Lack of federal funds threatens future of Intracoastal Waterway
CHARLESTON, S.C. - Supporters of the Atlantic Intracoastal Waterway hope the federal government agrees to include more money in next year's budget for the 1,200-mile inland channel.
It is estimated to take $20 million a year to keep the channel healthy, which doesn't include a multimillion-dollar backlog of dredging work, but the U.S. House and the Bush administration have budgeted a little more than $2 million for 2006.
"It is going to be very easy for Congress to de-authorize the waterway with funding levels so low," said Rosemary Lynch, executive director of the Atlantic Intracoastal Waterway Association. "We have to make sure they realize it is a national resource."
Business owners and recreational boaters who use the waterway plan a letter-writing campaign to get more federal dollars, and South Carolina lawmakers said they would push for the Senate's amount of $14 million - more money than the channel has received in several years - when the final budget is crafted in a House-Senate conference committee.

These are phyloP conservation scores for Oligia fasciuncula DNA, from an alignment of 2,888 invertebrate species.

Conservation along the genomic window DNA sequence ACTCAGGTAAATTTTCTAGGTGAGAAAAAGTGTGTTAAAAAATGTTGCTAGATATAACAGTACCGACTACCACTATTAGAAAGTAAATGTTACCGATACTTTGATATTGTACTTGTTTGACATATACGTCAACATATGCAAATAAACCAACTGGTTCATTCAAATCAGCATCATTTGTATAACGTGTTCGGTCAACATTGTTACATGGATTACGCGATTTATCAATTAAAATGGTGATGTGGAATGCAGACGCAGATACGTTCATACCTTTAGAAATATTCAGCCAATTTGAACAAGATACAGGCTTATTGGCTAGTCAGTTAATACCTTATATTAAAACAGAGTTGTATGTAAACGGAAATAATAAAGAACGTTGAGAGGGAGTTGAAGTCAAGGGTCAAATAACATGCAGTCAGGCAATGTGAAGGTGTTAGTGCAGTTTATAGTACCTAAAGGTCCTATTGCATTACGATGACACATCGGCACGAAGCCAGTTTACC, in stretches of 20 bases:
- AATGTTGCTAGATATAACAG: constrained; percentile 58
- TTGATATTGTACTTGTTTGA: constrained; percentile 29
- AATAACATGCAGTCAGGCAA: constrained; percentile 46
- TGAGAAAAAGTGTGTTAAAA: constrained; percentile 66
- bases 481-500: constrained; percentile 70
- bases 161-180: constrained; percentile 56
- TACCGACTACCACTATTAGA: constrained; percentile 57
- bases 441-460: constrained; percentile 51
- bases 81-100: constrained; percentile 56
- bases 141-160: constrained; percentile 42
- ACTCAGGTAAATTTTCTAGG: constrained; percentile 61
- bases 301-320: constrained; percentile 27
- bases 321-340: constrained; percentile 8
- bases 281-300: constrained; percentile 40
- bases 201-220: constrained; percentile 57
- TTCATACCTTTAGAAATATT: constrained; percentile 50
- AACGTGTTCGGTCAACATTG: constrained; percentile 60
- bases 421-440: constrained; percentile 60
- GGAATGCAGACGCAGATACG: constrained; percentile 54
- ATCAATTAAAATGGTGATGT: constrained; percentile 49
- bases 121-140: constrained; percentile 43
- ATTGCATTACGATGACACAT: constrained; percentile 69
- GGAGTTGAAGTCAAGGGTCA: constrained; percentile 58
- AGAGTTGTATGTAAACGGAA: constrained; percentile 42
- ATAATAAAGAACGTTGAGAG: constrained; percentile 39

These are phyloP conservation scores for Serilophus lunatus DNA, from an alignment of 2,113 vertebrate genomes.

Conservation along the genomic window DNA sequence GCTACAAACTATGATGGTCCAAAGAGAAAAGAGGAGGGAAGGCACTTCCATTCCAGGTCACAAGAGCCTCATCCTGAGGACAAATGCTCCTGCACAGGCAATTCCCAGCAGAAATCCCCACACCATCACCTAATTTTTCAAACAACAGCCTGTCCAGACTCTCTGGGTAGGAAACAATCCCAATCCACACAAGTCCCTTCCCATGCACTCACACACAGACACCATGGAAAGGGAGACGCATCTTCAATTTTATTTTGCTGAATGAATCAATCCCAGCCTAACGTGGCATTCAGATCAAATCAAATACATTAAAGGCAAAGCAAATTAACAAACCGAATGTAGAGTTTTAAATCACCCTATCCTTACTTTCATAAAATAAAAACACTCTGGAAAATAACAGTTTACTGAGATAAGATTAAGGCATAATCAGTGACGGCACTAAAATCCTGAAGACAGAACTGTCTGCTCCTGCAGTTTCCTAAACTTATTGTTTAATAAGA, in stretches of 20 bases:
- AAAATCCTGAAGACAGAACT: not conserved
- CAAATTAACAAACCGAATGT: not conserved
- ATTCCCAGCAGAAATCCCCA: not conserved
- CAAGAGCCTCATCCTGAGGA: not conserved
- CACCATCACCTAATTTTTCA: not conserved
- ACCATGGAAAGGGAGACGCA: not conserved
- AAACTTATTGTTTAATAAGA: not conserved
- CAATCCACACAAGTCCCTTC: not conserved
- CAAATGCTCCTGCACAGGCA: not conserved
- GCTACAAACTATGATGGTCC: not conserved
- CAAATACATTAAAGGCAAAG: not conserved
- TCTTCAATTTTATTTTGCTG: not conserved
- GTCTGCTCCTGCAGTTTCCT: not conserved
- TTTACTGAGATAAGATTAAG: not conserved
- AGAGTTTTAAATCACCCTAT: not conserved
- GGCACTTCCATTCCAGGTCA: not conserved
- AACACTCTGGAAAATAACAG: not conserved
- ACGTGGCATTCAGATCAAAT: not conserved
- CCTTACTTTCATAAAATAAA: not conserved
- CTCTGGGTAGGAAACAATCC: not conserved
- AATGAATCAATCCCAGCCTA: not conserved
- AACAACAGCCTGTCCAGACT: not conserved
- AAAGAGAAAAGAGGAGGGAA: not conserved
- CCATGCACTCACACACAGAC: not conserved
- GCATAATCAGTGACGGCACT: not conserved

"The current shallow depths in the Atlantic Intracoastal Waterway are not only impeding economic growth but also creating safety concerns," said U.S. Sen. Jim DeMint, R-S.C. "The Senate recognized in the appropriations bill the importance of keeping the waterway dredged to an operating level of 12 feet. I hope in conference we can hold this number and this much-needed dredging will begin as soon as possible."
Supporters are trying to make the case that the waterway is more than a playground for wealthy boaters. Transporting fuel, particularly, is safer and cheaper along the waterway. The channel keeps boaters safe and feeds the economy of small towns along the East Coast.
"It would be a real tragedy to lose this waterway," Lynch said.
U.S. Rep. Henry Brown said commercial traffic levels have been an impediment to getting more money for the waterway because the funding formula is based on commercial ton mileage. Because the waterway is so long, stretching from Norfolk, Va., to Miami, its traffic seems somewhat diluted.
While the Atlantic Intracoastal doesn't see the level of barge traffic of the Mississippi River, it provides an estimated $10 billion impact to the Southeast's economy every year.
Brown said the best strategy is to show how important the channel is to the country.
"It is my intention to prove the significance of this waterway for both recreational and tourism purposes, and also for local commerce purposes," said Brown, R-S.C. "The loss of this great waterway would be devastating to the beautiful coast of South Carolina."